Limiting Beliefs

While we were off roading in Harlan, Ky this weekend we met some very interesting other people on the trails.

It was interesting to see how their beliefs about what they were capable of effected their results.

On the Mason Jar trail we met three different groups. The first group we encountered had very nicely built rigs. They all had bead lock wheels and very large tires. They all had exo cages and big axles. We expected them to easily run up the trail that we had run before in our XJs.

However, they seemed to have lots of trouble. The first rig had an electrical failure before the first rock. The second one had a bit of trouble getting over the first few rock in the entrance but came to complete stop at the second set of rocks. We waited a long time to see how he got over. He was pulling winch line when we left but it did not seem like he was going to get over even with the winch.

We left to try again the next morning.

Based on what I saw there, I was a little worried about whether we could make it at all. But I was committed to giving it my best shot.

Adam and Neal made it in just fine and after some work at finding the right line made it over the second set of rocks just fine. See the video of Neal here.

After seeing the XJs make it over, I once again believed I could do it also. I knew that I had expert spotting and caching from my friends. I also knew if all else failed, I had my winch.

With a little spotting from Jim, I made the first rock easily even using what Jim called “a less than optimum line.”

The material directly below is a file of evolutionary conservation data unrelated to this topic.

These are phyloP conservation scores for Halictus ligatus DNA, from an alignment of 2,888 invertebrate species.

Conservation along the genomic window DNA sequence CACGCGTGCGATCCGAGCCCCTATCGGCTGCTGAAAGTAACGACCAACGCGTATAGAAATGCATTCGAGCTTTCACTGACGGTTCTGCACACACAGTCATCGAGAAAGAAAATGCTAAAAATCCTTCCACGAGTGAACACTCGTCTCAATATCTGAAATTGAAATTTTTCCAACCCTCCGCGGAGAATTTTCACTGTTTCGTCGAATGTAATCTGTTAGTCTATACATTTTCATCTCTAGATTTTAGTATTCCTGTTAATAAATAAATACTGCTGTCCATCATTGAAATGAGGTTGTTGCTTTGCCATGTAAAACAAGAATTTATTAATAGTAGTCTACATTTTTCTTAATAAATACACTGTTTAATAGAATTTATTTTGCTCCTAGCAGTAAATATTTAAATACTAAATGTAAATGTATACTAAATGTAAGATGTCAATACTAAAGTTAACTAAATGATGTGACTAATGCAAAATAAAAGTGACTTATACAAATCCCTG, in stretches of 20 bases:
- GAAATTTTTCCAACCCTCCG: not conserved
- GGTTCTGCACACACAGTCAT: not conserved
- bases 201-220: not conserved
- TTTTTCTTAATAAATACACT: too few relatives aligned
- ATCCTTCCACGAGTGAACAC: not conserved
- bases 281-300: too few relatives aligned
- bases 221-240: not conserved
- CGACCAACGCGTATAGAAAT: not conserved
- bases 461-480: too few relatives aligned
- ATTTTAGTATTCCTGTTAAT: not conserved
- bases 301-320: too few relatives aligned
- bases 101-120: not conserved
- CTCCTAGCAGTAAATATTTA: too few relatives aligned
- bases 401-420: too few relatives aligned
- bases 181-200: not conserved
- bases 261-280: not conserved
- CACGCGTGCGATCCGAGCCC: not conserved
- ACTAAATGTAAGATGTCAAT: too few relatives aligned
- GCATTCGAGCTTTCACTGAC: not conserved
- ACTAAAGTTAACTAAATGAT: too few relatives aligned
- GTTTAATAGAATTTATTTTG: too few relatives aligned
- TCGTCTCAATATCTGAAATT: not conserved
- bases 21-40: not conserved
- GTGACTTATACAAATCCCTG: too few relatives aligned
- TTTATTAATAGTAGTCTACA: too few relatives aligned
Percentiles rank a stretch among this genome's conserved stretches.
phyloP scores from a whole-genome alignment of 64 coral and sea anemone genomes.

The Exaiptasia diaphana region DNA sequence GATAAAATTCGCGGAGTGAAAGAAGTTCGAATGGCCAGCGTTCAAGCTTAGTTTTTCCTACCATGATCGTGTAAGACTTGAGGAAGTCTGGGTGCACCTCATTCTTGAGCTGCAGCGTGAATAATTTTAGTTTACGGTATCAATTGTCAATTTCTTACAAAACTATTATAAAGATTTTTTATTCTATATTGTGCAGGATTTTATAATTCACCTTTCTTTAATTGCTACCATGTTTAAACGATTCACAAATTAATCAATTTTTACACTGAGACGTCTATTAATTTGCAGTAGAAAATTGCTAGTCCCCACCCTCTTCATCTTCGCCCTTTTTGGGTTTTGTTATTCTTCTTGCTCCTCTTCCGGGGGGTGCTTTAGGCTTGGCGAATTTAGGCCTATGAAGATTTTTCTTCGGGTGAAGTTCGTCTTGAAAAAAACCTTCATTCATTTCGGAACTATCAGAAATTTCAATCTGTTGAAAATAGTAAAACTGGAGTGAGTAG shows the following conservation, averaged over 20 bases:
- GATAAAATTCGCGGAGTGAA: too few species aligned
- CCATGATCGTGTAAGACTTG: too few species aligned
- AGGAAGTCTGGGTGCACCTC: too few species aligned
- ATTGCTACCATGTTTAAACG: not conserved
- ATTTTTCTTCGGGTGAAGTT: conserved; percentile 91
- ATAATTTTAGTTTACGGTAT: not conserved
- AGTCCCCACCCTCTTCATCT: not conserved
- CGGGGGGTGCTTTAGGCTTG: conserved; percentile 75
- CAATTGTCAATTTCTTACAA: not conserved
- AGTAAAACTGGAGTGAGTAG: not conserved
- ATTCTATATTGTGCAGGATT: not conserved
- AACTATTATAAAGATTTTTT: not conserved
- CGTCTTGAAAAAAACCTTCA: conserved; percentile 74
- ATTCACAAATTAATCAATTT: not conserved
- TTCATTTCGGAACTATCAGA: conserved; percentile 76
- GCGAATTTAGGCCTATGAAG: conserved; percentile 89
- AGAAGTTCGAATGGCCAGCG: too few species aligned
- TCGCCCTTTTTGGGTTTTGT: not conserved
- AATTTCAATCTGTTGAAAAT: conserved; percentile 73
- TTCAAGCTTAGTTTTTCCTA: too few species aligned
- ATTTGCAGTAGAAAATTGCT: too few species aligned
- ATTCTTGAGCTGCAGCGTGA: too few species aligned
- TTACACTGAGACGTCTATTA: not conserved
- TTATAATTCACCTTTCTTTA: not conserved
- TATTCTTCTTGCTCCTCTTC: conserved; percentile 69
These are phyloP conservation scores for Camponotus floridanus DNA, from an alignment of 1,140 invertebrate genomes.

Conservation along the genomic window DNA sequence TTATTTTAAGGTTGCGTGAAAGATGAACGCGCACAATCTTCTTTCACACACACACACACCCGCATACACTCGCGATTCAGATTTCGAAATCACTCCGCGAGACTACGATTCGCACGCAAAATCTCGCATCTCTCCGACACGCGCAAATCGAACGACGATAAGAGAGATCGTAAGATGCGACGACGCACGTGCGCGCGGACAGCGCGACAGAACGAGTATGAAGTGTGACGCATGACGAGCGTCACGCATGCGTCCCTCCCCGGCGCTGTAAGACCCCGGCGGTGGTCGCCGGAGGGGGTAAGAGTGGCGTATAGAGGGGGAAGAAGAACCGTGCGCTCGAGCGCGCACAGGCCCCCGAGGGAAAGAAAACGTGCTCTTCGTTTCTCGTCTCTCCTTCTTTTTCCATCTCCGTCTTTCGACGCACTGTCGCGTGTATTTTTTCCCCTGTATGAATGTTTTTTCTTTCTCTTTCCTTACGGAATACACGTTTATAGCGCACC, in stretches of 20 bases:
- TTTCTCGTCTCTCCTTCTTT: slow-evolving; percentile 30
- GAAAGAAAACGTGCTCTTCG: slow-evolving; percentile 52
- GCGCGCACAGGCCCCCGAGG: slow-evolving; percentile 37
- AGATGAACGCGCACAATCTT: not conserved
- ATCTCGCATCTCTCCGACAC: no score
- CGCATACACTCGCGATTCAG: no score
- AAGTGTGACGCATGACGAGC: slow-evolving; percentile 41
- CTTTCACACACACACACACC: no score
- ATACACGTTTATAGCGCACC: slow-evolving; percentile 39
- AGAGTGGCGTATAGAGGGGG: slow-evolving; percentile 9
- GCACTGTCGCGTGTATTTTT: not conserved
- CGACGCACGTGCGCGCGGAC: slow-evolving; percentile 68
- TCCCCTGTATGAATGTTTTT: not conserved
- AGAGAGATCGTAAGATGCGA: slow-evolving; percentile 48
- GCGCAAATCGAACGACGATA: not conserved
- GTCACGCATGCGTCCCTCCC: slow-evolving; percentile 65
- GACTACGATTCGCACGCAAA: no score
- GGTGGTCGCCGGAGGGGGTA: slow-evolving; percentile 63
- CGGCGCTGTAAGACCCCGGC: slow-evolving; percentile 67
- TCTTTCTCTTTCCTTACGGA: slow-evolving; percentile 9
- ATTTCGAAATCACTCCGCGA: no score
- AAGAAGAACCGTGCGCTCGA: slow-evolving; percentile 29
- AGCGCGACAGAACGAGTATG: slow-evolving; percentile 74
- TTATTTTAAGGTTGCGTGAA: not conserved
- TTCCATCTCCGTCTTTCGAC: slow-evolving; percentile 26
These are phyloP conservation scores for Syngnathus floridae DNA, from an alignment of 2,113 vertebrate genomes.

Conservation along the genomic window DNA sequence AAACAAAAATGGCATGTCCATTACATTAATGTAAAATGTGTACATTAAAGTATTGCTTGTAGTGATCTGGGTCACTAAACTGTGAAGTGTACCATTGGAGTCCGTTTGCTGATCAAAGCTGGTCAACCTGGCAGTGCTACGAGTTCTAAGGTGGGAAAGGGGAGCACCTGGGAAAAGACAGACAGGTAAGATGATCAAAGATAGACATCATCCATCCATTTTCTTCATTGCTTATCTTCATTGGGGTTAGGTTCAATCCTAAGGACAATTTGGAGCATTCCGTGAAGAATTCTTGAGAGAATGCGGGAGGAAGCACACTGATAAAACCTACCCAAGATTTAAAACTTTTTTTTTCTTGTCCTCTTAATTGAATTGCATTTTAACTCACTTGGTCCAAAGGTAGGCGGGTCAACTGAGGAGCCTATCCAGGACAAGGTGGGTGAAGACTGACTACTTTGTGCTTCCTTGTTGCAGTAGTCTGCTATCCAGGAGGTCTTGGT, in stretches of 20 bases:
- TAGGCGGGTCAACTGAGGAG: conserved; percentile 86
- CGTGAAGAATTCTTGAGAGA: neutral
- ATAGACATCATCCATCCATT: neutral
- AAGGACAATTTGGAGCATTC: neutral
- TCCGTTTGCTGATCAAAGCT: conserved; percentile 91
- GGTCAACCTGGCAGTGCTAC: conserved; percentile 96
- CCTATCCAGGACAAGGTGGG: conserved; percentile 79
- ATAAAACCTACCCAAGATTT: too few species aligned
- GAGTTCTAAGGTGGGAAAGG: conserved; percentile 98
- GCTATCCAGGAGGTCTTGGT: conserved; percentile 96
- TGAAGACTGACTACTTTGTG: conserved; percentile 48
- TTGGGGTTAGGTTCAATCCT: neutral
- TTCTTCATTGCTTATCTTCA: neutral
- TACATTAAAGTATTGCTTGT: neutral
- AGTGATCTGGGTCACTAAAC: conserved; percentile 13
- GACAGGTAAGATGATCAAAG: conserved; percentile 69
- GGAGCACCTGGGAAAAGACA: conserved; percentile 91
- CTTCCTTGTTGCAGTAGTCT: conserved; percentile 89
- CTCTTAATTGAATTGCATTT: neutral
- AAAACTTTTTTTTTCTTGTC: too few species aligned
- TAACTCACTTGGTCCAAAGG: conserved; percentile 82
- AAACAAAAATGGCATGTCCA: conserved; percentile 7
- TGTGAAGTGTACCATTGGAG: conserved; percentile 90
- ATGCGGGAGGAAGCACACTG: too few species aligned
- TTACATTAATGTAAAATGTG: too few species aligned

When I got to the second set of rocks that had stopped the buggy on 37 inch tires and bead locks, I trusted my spotters and after some maneuvering to get properly lined up, I was able to hope my Jeep right up on the rocks. My 33″ Buckshots scrambled for traction and then pulled the back of my Jeep right up the rock. Then I scooted up the muddy hill afterwards. My belief in my abilities grew quite a but after that climb.

Another group that we met along the trail really impressed me. I don’t really know the best term to describe them. Lets just call them old codgers. These two Wranglers were piloted by some guys with some miles on them. One of them seemed to be a bit hard of hearing because when Neal told him he could go around us he laughed and said he though we called him a “gourd head.” They were each accompanied by a female of similar vintage in the passenger seat.

What struck me was that they were sprinting up and down the rock as fast as the youngest and fittest of our group. They certainly had not limiting beliefs about their age.

When it came time to watch them drive their their rigs, they really impressed me. They had no doubt at all that they could make the climb. They obviously had years of experience and made the climb look easy.

They certainly were not ready for a rocking chair in a retirement home. They were playing and having a great time. I hope to be doing that when I get their age.

Charles Filmore suggested that the way to stay young was to stop thinking old thoughts. I did not see any evidence of old thoughts among that group.

Many times we limit our progress due to our beliefs. Today I am working on a proposal for a client that at fist I did not see anyway I could do. But after thinking about this weekend off road, I decided to think differently. I have emailed the client to see if there are options that will make it possible for me to fulfil his specs with the resources I have at hand.

I am setting larger goals. I am doubting my limits instead of my abilities. I am moving forward to face even bigger obstacles.

“If you can do one thing you thought was utterly impossible, it causes you to rethink your beliefs.” Tony Robbins